Something I CANNOT believe is when Marcy told us that in the 1960s and 70s in New York, where she lived, being pro-choice was not stigmatized. She would even go to the airport in a red smock to pick up women flying into NYC to get abortions. She was working at a clinic in Manhattan, and no one even picketed it! Did you hear that Seattle Clinic Defense?

Tori: At the clinic where she volunteered, women would go to group counseling to talk about themselves and why they wanted to have an abortion.  Though sites like 1 in 3 and I had an Abortion are creating a place for women to talk about having an abortion, I can’t imagine a group counseling situation like the one Marcy mentioned.

I only recently let go of my personal hang-ups with abortion when a friend in college told me she had an abortion. She wasn’t crazy.  She wasn’t depressed.  In fact, that is when it really dawned on me that if she had not had an abortion she probably would not be in college right now.

My friend’s abortion would probably fall into the category of “Unacceptable” since her reason for having it was that she did not want to be pregnant.  That’s when I really realized that all these regulations surround abortions are hurting women.  We need to trust women to decide what is best for them.  We need to trust women in their decision to choose abortion.

Sara:  Agreed! The issue of abortion is especially prevalent right now because of the upcoming elections. Marcy talked about how recent comments (like “legitimate rape” and that a pregnancy resulting from a sexual assault is a “gift from God”) really show how many people currently in leadership positions and those aspiring for them do not understand the reality of women’s lives, gender disparities, or equality.

Marcy encouraged us to think about the fact that approximately 47,000—that’s correct 47,000 women per year die from unsafe abortions in developing countries. This is not a statistic that is relegated only to developing countries—if women in developed countries (i.e. the US) continue to be denied even more health care coverage, our rates of women dying from unsafe abortions are bound to increase! Current political dialogue focused on taking away women’s health care coverage for abortion services and contraceptives is even more surprising, even in light of the Gates’ Foundation recent $1 BILLION campaign to increase access to family planning in developing countries.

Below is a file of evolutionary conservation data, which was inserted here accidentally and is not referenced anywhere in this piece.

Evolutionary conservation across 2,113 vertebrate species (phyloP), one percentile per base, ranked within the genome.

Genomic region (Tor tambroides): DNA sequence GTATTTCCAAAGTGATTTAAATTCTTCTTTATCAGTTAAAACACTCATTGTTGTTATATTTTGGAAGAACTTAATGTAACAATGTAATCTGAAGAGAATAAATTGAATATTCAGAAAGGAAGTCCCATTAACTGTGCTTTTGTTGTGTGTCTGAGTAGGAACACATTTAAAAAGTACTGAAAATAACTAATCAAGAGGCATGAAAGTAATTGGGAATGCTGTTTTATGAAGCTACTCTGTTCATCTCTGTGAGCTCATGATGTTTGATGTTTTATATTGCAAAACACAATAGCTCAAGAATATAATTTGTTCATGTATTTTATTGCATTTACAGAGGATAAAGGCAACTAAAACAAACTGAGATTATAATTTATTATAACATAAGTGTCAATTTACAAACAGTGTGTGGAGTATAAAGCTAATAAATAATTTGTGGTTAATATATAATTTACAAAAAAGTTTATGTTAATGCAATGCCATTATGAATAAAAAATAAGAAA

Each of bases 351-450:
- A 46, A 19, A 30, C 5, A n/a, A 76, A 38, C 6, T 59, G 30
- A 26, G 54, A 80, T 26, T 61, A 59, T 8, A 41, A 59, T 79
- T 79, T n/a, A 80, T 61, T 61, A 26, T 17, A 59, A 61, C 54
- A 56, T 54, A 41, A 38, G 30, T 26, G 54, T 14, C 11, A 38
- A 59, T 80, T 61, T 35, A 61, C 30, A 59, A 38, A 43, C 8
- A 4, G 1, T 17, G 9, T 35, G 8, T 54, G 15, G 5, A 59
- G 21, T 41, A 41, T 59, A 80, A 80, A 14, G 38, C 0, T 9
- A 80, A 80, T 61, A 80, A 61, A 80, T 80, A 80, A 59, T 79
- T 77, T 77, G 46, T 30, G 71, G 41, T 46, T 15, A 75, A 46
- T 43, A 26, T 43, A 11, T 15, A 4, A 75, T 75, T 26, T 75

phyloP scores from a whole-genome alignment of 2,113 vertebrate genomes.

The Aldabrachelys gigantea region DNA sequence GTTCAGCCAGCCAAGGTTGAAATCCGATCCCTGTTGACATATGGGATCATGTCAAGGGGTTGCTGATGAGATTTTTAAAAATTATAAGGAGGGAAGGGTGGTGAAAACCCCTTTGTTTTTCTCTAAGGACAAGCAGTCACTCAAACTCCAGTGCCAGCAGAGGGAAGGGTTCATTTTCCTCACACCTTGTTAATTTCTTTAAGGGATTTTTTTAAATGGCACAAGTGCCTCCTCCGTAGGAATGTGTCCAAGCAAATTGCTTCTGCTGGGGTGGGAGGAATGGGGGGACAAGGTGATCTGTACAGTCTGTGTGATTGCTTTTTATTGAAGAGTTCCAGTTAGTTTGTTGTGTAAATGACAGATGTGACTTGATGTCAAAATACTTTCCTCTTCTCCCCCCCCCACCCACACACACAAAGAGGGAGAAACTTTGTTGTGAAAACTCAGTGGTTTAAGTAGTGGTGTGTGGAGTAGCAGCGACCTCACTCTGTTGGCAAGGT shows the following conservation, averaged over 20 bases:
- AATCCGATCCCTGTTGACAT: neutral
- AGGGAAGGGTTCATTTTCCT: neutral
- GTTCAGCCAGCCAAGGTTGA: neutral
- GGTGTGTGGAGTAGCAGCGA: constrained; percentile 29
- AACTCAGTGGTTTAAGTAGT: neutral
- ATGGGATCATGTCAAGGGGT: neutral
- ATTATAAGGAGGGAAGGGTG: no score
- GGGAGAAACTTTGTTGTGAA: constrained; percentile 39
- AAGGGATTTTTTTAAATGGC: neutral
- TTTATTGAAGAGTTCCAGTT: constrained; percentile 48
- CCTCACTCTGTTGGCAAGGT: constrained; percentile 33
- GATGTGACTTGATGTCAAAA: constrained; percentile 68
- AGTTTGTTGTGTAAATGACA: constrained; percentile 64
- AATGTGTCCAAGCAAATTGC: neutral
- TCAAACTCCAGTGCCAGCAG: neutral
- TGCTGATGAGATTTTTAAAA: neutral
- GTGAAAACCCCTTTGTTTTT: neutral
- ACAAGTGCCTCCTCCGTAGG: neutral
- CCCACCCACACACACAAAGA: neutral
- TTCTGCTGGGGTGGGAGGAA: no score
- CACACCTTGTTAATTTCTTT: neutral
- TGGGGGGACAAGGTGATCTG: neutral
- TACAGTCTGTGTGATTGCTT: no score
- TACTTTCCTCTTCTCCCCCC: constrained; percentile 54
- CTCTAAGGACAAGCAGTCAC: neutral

And, what’s more, as Marcy pointed out, “abortion is the most regulated and politicized procedure in this country and possibly the world”, it’s ridiculous the hoops that a woman has to go through today to receive one of the most common procedures in the US. And, Limited Service Pregnancy Centers (also know as Crisis Pregnancy Centers) are only making that more difficult! Marcy helped me to understand, that from her perspective, the stigma regarding abortion started around the time that LSPCs popped up (maybe 15 -20 years ago). She said they were a manifestation of the anti-choice movement, once they became part of the Republican party. And then, they figured out to go after the providers, and that’s when the stigma started.

Marcy’s view is that Right-winged politicians and talking heads have created an image in the general public that abortion facilities are dirty, providers are murderers, and clinics are only trying to get rich off the procedure. Not to mention the fact that many LSPCs lie to visitors by telling them that abortion will lead to breast cancer and infertility. This is incredibly problematic because unlicensed volunteers are handing out inaccurate medical advice–and shame. LSPCs are incredibly damaging to women in vulnerable situations.

Tori: I feel like one of the most important things I took away from this interview is that for a movement to be relevant, powerful, and reach out to the most people, it has to be willing to evolve.  Marcy has moved into a reproductive justice framework.  Her language and view of reproductive rights had changed to reach beyond race, gender, socioeconomic class, and sexual orientation.  I want to keep this interview in mind as I grow as an activist in the reproductive justice community.  There are amazing things that we are doing now and we should take pride in.  Just like the powerful force second wave feminists were–everyone involved in that movement should feel incredibly proud! But nothing in our movement is so sacred that we can’t or shouldn’t question our actions to make sure we are really fighting for everyone.

Sara: Well said, Tori. And many thanks to Marcy for her inspiring interview and sharing her personal experiences with us.